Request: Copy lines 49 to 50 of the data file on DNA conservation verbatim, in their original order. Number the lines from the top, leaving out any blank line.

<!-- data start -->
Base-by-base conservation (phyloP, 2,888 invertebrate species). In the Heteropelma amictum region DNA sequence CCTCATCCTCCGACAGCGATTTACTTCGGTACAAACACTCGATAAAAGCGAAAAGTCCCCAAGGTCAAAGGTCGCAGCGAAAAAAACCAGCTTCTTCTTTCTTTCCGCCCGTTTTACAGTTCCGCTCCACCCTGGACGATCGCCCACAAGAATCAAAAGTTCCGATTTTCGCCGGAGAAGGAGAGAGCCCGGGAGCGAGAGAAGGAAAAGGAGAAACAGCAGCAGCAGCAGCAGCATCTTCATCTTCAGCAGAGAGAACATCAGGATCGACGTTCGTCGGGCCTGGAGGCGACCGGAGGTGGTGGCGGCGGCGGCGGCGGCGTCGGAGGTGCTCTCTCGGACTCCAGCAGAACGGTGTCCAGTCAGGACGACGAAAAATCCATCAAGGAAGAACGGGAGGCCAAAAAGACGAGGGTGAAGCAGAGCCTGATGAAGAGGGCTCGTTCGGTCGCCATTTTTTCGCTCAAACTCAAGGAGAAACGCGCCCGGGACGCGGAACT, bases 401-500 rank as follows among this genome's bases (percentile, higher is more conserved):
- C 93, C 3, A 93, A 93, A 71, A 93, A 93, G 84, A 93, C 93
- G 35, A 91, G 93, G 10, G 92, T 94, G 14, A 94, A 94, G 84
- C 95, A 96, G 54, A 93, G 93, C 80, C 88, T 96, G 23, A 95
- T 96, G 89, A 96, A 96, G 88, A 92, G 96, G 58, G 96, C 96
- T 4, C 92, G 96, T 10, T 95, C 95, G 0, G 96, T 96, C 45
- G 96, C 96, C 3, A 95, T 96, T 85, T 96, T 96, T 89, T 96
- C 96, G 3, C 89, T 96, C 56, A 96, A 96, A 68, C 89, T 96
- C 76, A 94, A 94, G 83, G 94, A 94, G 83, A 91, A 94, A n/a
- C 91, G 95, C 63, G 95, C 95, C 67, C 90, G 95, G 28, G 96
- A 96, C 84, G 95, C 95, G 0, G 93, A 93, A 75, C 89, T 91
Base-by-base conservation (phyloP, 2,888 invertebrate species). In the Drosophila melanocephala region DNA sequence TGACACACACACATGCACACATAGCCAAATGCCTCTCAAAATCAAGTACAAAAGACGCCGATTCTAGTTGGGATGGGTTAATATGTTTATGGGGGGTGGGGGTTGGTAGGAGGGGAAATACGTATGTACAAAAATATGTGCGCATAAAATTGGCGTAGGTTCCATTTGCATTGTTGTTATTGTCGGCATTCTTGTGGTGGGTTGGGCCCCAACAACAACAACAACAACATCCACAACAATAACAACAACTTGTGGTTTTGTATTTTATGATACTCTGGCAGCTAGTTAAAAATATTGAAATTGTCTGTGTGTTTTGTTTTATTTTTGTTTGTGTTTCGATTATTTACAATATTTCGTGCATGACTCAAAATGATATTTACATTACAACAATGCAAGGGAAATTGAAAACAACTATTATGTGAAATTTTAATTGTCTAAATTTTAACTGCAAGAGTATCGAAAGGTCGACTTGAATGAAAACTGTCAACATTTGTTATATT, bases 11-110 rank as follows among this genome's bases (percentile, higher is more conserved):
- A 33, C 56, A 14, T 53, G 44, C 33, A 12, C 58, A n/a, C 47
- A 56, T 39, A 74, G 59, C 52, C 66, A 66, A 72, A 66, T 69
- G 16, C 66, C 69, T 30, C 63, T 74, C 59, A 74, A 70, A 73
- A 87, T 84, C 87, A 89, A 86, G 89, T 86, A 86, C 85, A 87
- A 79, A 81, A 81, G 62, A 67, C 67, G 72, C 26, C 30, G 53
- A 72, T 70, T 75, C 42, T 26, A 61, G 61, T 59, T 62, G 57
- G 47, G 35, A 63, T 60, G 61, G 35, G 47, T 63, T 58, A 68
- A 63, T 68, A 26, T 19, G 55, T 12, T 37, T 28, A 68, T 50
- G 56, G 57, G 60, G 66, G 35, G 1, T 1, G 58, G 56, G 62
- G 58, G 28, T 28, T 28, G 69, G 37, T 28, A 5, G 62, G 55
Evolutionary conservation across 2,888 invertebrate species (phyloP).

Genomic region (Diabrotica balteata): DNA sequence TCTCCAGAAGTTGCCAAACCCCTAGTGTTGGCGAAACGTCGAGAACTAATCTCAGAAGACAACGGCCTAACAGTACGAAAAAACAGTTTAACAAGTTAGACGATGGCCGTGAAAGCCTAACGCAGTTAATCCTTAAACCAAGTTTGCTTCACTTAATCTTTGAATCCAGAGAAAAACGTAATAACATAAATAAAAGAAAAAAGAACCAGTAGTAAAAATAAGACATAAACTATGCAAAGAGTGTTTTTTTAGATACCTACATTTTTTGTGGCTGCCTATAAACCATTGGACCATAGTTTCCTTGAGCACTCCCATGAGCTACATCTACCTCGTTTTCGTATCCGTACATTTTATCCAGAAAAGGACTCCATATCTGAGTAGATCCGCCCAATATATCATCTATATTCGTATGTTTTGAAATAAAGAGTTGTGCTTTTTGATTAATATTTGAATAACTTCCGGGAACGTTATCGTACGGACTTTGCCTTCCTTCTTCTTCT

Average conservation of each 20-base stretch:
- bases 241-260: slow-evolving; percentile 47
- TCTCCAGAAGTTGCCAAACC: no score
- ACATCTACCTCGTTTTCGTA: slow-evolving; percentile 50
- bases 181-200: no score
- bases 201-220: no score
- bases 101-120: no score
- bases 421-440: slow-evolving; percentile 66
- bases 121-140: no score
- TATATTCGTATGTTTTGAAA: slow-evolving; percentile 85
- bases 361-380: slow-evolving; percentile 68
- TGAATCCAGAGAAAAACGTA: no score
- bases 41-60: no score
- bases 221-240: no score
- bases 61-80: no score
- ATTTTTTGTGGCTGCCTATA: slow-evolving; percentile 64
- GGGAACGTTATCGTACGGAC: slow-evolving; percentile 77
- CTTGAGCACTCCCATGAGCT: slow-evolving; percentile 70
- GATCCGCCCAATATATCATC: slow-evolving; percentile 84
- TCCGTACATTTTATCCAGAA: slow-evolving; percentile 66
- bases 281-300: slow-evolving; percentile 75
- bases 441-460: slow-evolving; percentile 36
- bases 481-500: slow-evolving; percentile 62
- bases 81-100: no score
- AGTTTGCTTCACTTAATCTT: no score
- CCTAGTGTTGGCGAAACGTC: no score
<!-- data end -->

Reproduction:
- AGTTTGCTTCACTTAATCTT: no score
- CCTAGTGTTGGCGAAACGTC: no score